According to me measurements the D3 is slightly better than the D700; not enough to be a deciding factor. See Photographic Dynamic Range at my site (URL in signature) under "Investigations". A recent copy of this graph is also in this post: Photographic Dynamic Range
I'm willing to believe it's "sample variation" but I challenge the idea that "All the relevant components are identical". I very much doubt it. I think the amplification circuit is different. They may readout at a different rate. This would affect the read noise. (And the frames per second, which are clearly different.)
But as I said in my original post; not enough difference to be a deciding factor.
I had a chance to test both-the D3 and the D700. When the images (same subject, shot at the same time, using tripod) were brought on to the computer, I could see that the D3 was superior (by a very small margin) in noise control. As pointed out earlier, though the sensors may be the same, there seems to be some difference in the algorithms used in both the machines. In practical terms, one could say that the noise control on both these bodies are similar. If, for example, one gives 8/10 to the D3, then for the D700, it could be 7.5/10. So much for the difference!
Now in real world usability is there a difference? Not so one could tell but you made a statement of reality not based in fact. Going by the holy numbers of DxOMark the D700 is the low light king.
Not wanting to belittle but you mention your figures. If you are off the DxO figures where a simple 2 minute check shows what their readings are, where else are your facts flawed? If the theory doesn't support the facts, maybe it's time to change the theory?
>Don, > >I don't put any stock into the "Low ISO" numbers >from DxO; they are flawed. >I have much more faith in the Dynamic Range values, although >their scale is off. > > >Bill >
Sorry Bill, you are waffling around. You are the one that made the statement to the OP's question on hi ISO giving DxO as a reference stating that the D3 Hi ISO was better than the D700. That was not a true statement that a quick and easy check confirmed.
Now you are saying that their testing is flawed and bring something else into the equation. So, on one hand you state that you have made a finding and that DxO backs up your finding. Then on the other hand you say that DxO's testing is flawed as are their results which of course makes your testing and results flawed.
The reality of the situation is that the overall difference in quality of images between a D3 or D700 for any given situation is so negligible as to be ridiculous because no one on earth can shoot to a 1/10th. in difference. One is not better than the other, they just have different applications.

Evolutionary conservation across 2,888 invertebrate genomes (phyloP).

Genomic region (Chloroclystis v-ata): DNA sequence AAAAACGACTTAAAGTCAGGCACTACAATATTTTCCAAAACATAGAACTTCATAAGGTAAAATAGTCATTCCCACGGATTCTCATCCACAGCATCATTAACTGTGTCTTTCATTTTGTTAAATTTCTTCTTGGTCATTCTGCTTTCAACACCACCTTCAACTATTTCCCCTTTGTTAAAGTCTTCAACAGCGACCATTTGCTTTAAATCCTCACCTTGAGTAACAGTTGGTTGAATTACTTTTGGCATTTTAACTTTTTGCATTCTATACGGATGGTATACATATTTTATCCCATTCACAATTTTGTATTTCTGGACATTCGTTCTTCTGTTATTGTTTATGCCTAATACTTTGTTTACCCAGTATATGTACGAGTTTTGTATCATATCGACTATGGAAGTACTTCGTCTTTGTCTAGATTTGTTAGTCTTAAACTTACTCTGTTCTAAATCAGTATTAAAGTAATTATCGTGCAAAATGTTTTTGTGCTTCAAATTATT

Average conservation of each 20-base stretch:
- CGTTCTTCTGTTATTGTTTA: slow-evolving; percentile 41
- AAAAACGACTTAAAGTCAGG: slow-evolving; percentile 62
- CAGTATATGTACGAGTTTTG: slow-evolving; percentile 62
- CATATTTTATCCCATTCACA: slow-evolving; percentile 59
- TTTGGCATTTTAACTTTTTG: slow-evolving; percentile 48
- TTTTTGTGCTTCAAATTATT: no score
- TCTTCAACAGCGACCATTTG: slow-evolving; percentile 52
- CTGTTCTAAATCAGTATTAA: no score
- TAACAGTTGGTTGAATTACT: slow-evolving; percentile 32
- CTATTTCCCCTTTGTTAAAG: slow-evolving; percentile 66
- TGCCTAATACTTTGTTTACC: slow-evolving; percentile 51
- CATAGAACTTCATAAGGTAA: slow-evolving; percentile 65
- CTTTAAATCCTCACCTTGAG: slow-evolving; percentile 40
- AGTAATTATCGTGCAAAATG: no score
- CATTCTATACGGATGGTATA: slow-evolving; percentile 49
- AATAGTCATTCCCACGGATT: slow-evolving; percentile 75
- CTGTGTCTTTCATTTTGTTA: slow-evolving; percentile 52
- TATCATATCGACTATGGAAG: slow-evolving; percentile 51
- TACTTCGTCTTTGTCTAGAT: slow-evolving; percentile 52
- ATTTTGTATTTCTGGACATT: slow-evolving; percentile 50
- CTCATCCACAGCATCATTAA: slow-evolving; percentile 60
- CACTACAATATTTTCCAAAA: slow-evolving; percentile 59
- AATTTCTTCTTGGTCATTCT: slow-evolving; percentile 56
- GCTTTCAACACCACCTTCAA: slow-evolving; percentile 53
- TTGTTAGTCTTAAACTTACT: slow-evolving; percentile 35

I have had my D3 longer than my D700, but I would say that the D3 is better at handling high ISOs than the D700. However, I'm sure there have been some articles (like the one mentioned above), which will clarify this information for you.
~Lindy a Nikonian in Northern California
"Art is a lie that makes us realize the truth." ~Pablo Picasso
If you look at the comparison database on the DXO website, it would appear that the D700 is slightly better than the D3. I own both cameras, and I have to tell you, that I really cannot tell the difference between the two and high ISO settings. They are both incredible cameras that are identical in their output to my pretty critical eye.
I own both cameras, and I can tell you beyond a shadow of a doubt, that the results are identical under the same conditions.
I shot them both on a tripod with the same lens (24-70G AF-S) and settings, and the pictures were indistinguishable. While this does not qualify as some scientific lab test, I know what I saw, and there is no difference in ISO performance between the two. I am so confident in that fact, that I sold my D3 (I deliver it to its new owner tomorrow). I will keep my D700, and put the money that I get from the D3 towards either a D3X, or whatever smaller version Nikon makes if the 24MP sensor (D700X?).
I have also read some BS on DPReview that the D3 focuses faster than the D700. That is also absolutely false. They both have an identical AF engine and processor.
Much of this misinformation from internet "experts" is a way of inflating their ego, or just envy that Nikon delivered a camera with nearly the same features for half the price just 8 months later.
I didn't need the dual card slots, or the voice memo. The 300,000 shutter acutations vs. 150,000 is also of no concern to me, as I typically upgrade the camera whenever the newer model comes out, and rarely exceed 50,000 shots.
The pop up flash with an on board commander mode, sensor cleaner, and lighter weight was what sold me on the D700 and made the D3 expendable for me. The modular layout of the grip when I need higher speed makes the D700 a much more flexible rig.
The D3 is a great camera for a different purpose, and had the D700 been available when I bought the D3, I would have gone with the D700 straight away.
Just buy the D700, and be happy that you got a great value in a full frame camera that IMO, is superior to all the other brands!